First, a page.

Posted on ODI.
As Kenyans awaited the results of last week’s elections, tensions boiled over amid accusations of vote rigging and outbreaks of rioting. Several days after polls closed, the incumbent Uhuru Kenyatta has been declared the winner of the presidential race.
But the anxiety is not over as people await the reaction of his opposition, Raila Odinga. As was the case when post-election violence broke out after the 2007 elections the reasons for the tensions are complex and multifaceted. But over the last ten years, Kenya has seen major environmental, economic and political shifts, which may be influencing these tensions – and will continue to do so unless they are addressed.
Climate risk has increased in recent years
Average yearly temperatures in many of Kenya’s arid and semi-arid counties appear to have already exceeded the global target of 1.5 degrees centigrade and a series of severe droughts have struck the country. The 2008-2011 drought in East Africa was the worst humanitarian crisis to hit the country in several decades, affecting over 13 million Kenyans.
In February of this year the government declared a state of drought emergency that has doubled the number of food insecure people and led to rapid nationwide inflation of food prices, including for staples like maize and sugar.
Drought also increasingly threatens the national economy, directly impacting the agriculture and water sectors, as well as indirectly affecting growing sectors like energy and services, and export markets. During the election campaign, the collision of this and land tenure insecurity has contributed to violent clashes in the Laikipia region. Climate risk is undermining equitable economic development, particularly at local level, increasing tensions across the country.
Economic growth in Kenya has been rapid
Kenya has experienced an impressive rate of economic growth in recent years, helped significantly by development in service sectors such as telecommunications, finance and tourism. Between 2009 and 2016, annual gross domestic product (GDP) growth averaged 5.65% (compared to 1.48% in the United States).
This rapid growth has seen Kenya become a regional economic powerhouse. But it has not brought with it improvements to the lives and livelihoods of many ordinary Kenyans; nearly half of the population is estimated to be living under the national poverty line, and more than 22% of young people were unemployed in 2016. Employment growth has largely been in the informal sector, which is mostly considered unproductive and poorly paid, and is unable to meet the needs of the population.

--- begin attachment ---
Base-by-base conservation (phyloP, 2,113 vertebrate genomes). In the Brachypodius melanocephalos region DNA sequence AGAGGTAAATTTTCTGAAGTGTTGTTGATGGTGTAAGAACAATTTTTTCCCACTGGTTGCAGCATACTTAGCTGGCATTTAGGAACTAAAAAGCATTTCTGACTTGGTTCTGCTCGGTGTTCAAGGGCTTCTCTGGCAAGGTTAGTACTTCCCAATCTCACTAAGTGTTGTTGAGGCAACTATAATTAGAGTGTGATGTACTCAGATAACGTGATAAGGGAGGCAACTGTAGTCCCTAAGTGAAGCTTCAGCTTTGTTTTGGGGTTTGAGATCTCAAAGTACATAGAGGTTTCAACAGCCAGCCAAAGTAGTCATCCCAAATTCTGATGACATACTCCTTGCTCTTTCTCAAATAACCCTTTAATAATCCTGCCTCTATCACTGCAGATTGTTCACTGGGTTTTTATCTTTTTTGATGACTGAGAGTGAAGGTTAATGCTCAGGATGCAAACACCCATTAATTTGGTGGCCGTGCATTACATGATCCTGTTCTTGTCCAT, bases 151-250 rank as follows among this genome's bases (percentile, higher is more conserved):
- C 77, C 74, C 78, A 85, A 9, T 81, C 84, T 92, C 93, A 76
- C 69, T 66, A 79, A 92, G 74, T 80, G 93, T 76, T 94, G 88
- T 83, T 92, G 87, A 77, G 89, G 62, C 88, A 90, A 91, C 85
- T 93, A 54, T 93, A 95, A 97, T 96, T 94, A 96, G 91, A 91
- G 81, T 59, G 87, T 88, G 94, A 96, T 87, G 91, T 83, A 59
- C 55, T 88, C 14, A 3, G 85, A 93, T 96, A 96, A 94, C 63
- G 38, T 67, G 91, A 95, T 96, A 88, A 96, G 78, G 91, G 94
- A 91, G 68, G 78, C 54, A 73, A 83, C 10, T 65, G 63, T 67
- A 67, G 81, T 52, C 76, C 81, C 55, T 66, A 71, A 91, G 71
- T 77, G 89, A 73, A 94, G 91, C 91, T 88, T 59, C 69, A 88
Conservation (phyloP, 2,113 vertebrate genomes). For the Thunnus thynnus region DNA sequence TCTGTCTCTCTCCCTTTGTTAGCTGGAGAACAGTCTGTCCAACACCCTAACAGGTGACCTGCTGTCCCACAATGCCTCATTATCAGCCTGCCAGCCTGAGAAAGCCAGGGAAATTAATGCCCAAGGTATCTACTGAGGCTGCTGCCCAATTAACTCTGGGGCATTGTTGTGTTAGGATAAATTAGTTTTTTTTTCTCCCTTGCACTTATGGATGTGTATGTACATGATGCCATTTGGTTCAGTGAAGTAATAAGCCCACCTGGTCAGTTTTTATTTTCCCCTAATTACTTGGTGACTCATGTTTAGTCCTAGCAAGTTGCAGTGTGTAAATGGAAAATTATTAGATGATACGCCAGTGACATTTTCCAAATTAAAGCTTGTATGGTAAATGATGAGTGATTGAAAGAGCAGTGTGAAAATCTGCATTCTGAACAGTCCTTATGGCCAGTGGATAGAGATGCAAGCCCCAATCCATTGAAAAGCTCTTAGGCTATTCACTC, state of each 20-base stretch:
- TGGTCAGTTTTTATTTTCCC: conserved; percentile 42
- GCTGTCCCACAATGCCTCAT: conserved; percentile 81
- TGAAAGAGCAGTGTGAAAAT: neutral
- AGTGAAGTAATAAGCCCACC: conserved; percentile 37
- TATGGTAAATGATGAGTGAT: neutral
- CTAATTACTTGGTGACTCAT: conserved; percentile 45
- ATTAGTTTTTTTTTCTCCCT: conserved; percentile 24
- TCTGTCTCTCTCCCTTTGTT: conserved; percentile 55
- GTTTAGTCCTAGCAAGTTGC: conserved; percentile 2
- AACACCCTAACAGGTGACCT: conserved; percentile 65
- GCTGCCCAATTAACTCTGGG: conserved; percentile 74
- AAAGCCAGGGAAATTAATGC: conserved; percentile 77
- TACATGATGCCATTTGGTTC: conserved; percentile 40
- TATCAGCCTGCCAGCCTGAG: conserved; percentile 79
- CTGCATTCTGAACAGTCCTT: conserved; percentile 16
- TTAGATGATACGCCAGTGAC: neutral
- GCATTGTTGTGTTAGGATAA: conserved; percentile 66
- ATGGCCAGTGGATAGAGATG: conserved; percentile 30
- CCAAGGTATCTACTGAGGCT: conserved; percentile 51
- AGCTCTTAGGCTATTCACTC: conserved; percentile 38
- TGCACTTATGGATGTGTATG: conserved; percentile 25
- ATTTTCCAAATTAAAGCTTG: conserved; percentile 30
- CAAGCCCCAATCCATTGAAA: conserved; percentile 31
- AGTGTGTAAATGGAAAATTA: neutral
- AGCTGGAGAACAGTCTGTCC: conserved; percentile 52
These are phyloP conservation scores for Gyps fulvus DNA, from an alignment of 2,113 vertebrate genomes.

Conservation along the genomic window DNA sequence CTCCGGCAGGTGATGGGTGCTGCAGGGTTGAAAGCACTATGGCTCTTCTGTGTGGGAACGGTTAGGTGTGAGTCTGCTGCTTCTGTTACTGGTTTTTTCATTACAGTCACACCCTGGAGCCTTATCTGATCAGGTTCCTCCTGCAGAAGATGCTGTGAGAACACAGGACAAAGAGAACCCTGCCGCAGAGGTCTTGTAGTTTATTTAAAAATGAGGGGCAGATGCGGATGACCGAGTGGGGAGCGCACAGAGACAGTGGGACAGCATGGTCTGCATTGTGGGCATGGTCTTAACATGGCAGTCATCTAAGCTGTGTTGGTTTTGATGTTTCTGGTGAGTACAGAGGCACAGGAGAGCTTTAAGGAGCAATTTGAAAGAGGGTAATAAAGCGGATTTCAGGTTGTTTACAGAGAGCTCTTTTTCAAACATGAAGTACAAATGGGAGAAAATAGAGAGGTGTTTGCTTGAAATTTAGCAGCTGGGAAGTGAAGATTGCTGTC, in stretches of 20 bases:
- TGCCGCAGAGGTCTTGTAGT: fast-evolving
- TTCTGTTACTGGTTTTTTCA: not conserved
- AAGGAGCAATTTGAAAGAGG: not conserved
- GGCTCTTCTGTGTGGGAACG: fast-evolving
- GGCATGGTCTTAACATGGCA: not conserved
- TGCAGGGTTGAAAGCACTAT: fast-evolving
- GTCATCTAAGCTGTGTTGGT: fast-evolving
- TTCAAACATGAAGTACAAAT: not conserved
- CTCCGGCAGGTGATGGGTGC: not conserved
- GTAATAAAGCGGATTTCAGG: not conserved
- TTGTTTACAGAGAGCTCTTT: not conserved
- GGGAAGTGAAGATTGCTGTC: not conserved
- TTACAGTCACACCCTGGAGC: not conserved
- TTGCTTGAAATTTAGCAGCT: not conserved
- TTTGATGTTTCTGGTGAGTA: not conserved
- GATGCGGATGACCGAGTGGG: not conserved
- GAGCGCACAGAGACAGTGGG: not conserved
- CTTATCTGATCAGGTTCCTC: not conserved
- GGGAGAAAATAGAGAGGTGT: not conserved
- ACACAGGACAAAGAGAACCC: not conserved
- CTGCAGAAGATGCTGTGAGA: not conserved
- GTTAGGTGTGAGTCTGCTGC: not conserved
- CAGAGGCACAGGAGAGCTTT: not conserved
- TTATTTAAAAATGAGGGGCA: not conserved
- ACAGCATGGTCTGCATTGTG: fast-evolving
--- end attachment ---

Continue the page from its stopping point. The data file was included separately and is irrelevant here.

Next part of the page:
Added to this, the agricultural sector still employs an estimated 61% of the total labour force, the majority of whom are primarily smallholders engaged in subsistence agriculture. But, despite its huge share of jobs, the sector’s overall contribution to GDP is set to decline, contracting in 2017 due to drought. For many Kenyans, economic growth is not creating economic security. This may influence people’s attitude to the election result.
Devolution has transformed governance
Kenya’s 2010 Constitution set out a devolution process that has transformed governance in the country, in large part as a response to the 2007 post-election crisis. This week’s polls mark the second elections for Kenya’s 47 county governments and unlike in previous elections, the results at county level will now shift the balance of power regardless of Kenyatta’s victory.
Devolution has seen the transfer of financial resources to local level. While public–private spending on infrastructure is estimated at 21.5% of GDP – in line with averages for sub-Saharan Africa – spending in areas of Kenya that have previously been marginalised has increased greatly through county governments. But such huge investments in infrastructure need to help, rather than hinder, access to markets. At the local level smallholder farmers and pastoralists remain largely disconnected – and so still feel disenfranchised.
The Jubilee party have pledged to advance the devolution programme and deliver a more inclusive economy through investment across sectors. Less has been promised with respect to climate action. But unless development is truly fair and resilient to climate change we are likely to see a repeat of this week’s tensions in the future.
There are viable options for increasing resilience. These include: investment in value addition; diversification into services, like livestock production, that support important livelihoods; and preservation of informal mechanisms where these strengthen the capacity to adapt under a changing climate. In the last week of uncertainty, Kenyans will be hoping for a swift end to unrest and that Kenyatta keeps his promises. If underlying causes of instability are not addressed they may be back here again in 2022.